Have you ever stopped and paid attention to the general direction of your thoughts? What do you dwell on? Does the bad day from last week stick around in your memory? Perhaps you are stuck in a negative mindset, always feeling like you can’t do anything right. Or, perhaps, you are taking what someone says personally all the time when they have no idea that what they said was negative. For some reason you seem to be stuck in sadness or depression, read this post from our health clinic on how practicing gratitude can help you.
Take a Breath
It’s time to reframe your life. Look at it from a more mindful place, start practicing gratitude. Practicing gratitude has a huge impact on your life, and the lives of those around you.
When you are depressed, your energy levels tend to slump. Doing even simple tasks can seem like climbing a mountain. Chip away at that mountain with active practice of gratitude. Take the time to write down everything positive in your day. It might be a beautiful sunrise, or a coffee you enjoyed, or maybe someone gave you a compliment.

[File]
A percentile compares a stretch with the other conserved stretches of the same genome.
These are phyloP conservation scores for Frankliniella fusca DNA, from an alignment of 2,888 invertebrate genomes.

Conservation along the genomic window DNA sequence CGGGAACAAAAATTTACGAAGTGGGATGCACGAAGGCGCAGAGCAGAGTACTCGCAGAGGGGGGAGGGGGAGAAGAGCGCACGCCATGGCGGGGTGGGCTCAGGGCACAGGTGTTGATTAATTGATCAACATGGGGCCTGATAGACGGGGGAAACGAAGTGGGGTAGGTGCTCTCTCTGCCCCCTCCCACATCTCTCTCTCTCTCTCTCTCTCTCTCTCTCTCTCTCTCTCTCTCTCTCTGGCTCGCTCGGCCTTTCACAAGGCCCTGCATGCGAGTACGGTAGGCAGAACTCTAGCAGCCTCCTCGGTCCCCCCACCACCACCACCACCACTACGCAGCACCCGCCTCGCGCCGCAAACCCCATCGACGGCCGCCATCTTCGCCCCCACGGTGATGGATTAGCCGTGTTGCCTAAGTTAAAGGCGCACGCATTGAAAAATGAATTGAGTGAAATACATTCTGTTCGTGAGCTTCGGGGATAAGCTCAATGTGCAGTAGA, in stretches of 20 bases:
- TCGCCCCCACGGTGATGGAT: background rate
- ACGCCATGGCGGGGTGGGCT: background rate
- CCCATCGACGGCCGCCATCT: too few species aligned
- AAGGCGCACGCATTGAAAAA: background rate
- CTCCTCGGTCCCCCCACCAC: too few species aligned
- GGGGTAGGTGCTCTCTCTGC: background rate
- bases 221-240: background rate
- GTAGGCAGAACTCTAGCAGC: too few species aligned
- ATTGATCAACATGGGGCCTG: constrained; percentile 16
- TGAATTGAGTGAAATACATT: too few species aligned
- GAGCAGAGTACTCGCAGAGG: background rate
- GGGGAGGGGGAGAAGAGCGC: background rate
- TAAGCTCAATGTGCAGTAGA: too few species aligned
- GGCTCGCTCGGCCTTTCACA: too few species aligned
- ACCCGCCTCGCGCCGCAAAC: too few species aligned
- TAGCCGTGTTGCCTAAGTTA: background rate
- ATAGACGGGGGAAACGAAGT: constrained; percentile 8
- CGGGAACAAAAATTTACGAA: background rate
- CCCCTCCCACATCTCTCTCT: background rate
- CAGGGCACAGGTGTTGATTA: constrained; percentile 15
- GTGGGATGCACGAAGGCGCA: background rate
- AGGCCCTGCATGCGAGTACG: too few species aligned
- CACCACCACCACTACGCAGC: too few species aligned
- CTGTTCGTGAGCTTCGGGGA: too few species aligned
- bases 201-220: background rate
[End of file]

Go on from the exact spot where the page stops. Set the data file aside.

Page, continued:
Stop and think about the positive things you have in your life that you can be grateful for. Keeping a gratitude journal has been shown to improve energy levels in depressed individuals – proving the worth of practicing gratitude.
It has also been shown to improve the quality of your sleep. Helping you to wake up feeling more refreshed and ready for the day ahead.
One of the best ways to feel less isolated or alone is to strengthen relationships. Being grateful is an amazing way to strengthen a relationship. Working on recognising good things to be grateful for in others helps us to draw closer to them. You also see more positive things. Seeing the positive helps you to feel more positive yourself.
Focusing on loved ones and spending time with them in a peaceful environment tends to be a consequence of practicing gratitude. A benefit of this means that you end up feeling more supported. This can lower your stress levels and help lower your blood pressure.
Move Your Focus
Moving your focus onto external things helps reduce your focus on yourself. People who do gratitude journalling find that they notice their problems less. Issues don’t seem as important or maybe less impossible to get past.
Physical aches and pains also seem to have less of an impact. They also end up feeling more alert, and more aware of the world around them. Which also helps you to make better life choices.